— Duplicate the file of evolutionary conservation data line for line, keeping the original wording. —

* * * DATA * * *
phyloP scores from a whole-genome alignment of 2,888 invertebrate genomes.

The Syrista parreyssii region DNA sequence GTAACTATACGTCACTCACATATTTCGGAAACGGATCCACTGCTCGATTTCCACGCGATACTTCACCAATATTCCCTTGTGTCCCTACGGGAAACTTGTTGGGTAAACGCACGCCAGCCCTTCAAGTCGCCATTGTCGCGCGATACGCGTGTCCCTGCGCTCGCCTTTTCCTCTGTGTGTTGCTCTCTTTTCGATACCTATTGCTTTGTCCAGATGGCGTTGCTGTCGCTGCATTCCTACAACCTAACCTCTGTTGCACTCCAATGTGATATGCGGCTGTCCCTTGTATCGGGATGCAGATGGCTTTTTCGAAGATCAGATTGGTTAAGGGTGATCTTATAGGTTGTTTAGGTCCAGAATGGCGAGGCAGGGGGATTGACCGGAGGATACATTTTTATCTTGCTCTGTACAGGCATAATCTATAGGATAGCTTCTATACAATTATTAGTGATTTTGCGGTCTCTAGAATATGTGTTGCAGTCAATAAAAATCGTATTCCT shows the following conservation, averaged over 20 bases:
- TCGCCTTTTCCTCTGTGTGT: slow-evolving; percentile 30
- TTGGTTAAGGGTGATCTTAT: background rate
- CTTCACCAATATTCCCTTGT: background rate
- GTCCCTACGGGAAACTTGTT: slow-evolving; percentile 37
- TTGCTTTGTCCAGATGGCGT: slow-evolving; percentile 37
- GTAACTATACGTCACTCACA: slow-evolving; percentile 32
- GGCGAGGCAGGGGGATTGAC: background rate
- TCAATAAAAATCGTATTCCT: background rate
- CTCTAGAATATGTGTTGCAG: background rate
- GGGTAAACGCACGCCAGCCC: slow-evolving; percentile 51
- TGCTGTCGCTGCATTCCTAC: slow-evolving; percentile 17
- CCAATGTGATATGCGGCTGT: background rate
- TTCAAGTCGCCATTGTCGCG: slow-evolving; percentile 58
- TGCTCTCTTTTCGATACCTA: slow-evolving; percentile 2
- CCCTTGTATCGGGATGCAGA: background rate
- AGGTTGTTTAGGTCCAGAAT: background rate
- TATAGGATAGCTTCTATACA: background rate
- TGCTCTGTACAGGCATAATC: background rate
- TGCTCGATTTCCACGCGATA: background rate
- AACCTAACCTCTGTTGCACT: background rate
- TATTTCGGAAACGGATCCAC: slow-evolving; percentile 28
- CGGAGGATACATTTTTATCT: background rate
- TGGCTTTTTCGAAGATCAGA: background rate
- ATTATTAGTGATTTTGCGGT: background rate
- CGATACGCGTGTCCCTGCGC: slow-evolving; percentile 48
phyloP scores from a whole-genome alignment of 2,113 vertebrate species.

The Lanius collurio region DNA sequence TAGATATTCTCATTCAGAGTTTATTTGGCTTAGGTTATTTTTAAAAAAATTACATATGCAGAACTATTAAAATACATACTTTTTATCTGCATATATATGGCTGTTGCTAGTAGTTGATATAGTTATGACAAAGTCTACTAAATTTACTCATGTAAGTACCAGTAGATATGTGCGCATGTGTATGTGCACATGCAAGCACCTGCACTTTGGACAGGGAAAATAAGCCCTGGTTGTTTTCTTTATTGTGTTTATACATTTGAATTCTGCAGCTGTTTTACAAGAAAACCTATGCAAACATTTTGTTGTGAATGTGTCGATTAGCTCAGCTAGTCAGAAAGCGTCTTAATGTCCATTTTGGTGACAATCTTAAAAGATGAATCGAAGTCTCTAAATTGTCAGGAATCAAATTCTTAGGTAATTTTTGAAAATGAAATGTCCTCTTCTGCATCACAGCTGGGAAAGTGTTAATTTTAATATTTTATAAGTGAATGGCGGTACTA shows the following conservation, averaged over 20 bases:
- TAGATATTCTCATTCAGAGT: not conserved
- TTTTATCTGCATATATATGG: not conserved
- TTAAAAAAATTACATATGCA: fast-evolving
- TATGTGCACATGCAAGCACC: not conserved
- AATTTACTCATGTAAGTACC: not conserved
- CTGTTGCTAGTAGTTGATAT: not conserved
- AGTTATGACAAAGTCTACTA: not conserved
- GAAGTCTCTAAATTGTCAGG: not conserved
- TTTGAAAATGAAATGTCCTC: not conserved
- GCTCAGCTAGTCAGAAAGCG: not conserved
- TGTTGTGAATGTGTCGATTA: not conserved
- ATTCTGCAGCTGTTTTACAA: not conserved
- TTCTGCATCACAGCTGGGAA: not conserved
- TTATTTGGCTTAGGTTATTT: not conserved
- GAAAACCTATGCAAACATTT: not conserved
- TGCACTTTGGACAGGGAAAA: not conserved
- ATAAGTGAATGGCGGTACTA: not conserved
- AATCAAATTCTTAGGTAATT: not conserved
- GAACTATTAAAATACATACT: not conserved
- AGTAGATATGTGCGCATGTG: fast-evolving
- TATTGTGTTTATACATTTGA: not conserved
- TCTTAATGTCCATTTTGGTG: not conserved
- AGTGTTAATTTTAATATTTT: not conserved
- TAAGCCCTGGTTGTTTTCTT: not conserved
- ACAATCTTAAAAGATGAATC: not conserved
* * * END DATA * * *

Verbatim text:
phyloP scores from a whole-genome alignment of 2,888 invertebrate genomes.

The Syrista parreyssii region DNA sequence GTAACTATACGTCACTCACATATTTCGGAAACGGATCCACTGCTCGATTTCCACGCGATACTTCACCAATATTCCCTTGTGTCCCTACGGGAAACTTGTTGGGTAAACGCACGCCAGCCCTTCAAGTCGCCATTGTCGCGCGATACGCGTGTCCCTGCGCTCGCCTTTTCCTCTGTGTGTTGCTCTCTTTTCGATACCTATTGCTTTGTCCAGATGGCGTTGCTGTCGCTGCATTCCTACAACCTAACCTCTGTTGCACTCCAATGTGATATGCGGCTGTCCCTTGTATCGGGATGCAGATGGCTTTTTCGAAGATCAGATTGGTTAAGGGTGATCTTATAGGTTGTTTAGGTCCAGAATGGCGAGGCAGGGGGATTGACCGGAGGATACATTTTTATCTTGCTCTGTACAGGCATAATCTATAGGATAGCTTCTATACAATTATTAGTGATTTTGCGGTCTCTAGAATATGTGTTGCAGTCAATAAAAATCGTATTCCT shows the following conservation, averaged over 20 bases:
- TCGCCTTTTCCTCTGTGTGT: slow-evolving; percentile 30
- TTGGTTAAGGGTGATCTTAT: background rate
- CTTCACCAATATTCCCTTGT: background rate
- GTCCCTACGGGAAACTTGTT: slow-evolving; percentile 37
- TTGCTTTGTCCAGATGGCGT: slow-evolving; percentile 37
- GTAACTATACGTCACTCACA: slow-evolving; percentile 32
- GGCGAGGCAGGGGGATTGAC: background rate
- TCAATAAAAATCGTATTCCT: background rate
- CTCTAGAATATGTGTTGCAG: background rate
- GGGTAAACGCACGCCAGCCC: slow-evolving; percentile 51
- TGCTGTCGCTGCATTCCTAC: slow-evolving; percentile 17
- CCAATGTGATATGCGGCTGT: background rate
- TTCAAGTCGCCATTGTCGCG: slow-evolving; percentile 58
- TGCTCTCTTTTCGATACCTA: slow-evolving; percentile 2
- CCCTTGTATCGGGATGCAGA: background rate
- AGGTTGTTTAGGTCCAGAAT: background rate
- TATAGGATAGCTTCTATACA: background rate
- TGCTCTGTACAGGCATAATC: background rate
- TGCTCGATTTCCACGCGATA: background rate
- AACCTAACCTCTGTTGCACT: background rate
- TATTTCGGAAACGGATCCAC: slow-evolving; percentile 28
- CGGAGGATACATTTTTATCT: background rate
- TGGCTTTTTCGAAGATCAGA: background rate
- ATTATTAGTGATTTTGCGGT: background rate
- CGATACGCGTGTCCCTGCGC: slow-evolving; percentile 48
phyloP scores from a whole-genome alignment of 2,113 vertebrate species.

The Lanius collurio region DNA sequence TAGATATTCTCATTCAGAGTTTATTTGGCTTAGGTTATTTTTAAAAAAATTACATATGCAGAACTATTAAAATACATACTTTTTATCTGCATATATATGGCTGTTGCTAGTAGTTGATATAGTTATGACAAAGTCTACTAAATTTACTCATGTAAGTACCAGTAGATATGTGCGCATGTGTATGTGCACATGCAAGCACCTGCACTTTGGACAGGGAAAATAAGCCCTGGTTGTTTTCTTTATTGTGTTTATACATTTGAATTCTGCAGCTGTTTTACAAGAAAACCTATGCAAACATTTTGTTGTGAATGTGTCGATTAGCTCAGCTAGTCAGAAAGCGTCTTAATGTCCATTTTGGTGACAATCTTAAAAGATGAATCGAAGTCTCTAAATTGTCAGGAATCAAATTCTTAGGTAATTTTTGAAAATGAAATGTCCTCTTCTGCATCACAGCTGGGAAAGTGTTAATTTTAATATTTTATAAGTGAATGGCGGTACTA shows the following conservation, averaged over 20 bases:
- TAGATATTCTCATTCAGAGT: not conserved
- TTTTATCTGCATATATATGG: not conserved
- TTAAAAAAATTACATATGCA: fast-evolving
- TATGTGCACATGCAAGCACC: not conserved
- AATTTACTCATGTAAGTACC: not conserved
- CTGTTGCTAGTAGTTGATAT: not conserved
- AGTTATGACAAAGTCTACTA: not conserved
- GAAGTCTCTAAATTGTCAGG: not conserved
- TTTGAAAATGAAATGTCCTC: not conserved
- GCTCAGCTAGTCAGAAAGCG: not conserved
- TGTTGTGAATGTGTCGATTA: not conserved
- ATTCTGCAGCTGTTTTACAA: not conserved
- TTCTGCATCACAGCTGGGAA: not conserved
- TTATTTGGCTTAGGTTATTT: not conserved
- GAAAACCTATGCAAACATTT: not conserved
- TGCACTTTGGACAGGGAAAA: not conserved
- ATAAGTGAATGGCGGTACTA: not conserved
- AATCAAATTCTTAGGTAATT: not conserved
- GAACTATTAAAATACATACT: not conserved
- AGTAGATATGTGCGCATGTG: fast-evolving
- TATTGTGTTTATACATTTGA: not conserved
- TCTTAATGTCCATTTTGGTG: not conserved
- AGTGTTAATTTTAATATTTT: not conserved
- TAAGCCCTGGTTGTTTTCTT: not conserved
- ACAATCTTAAAAGATGAATC: not conserved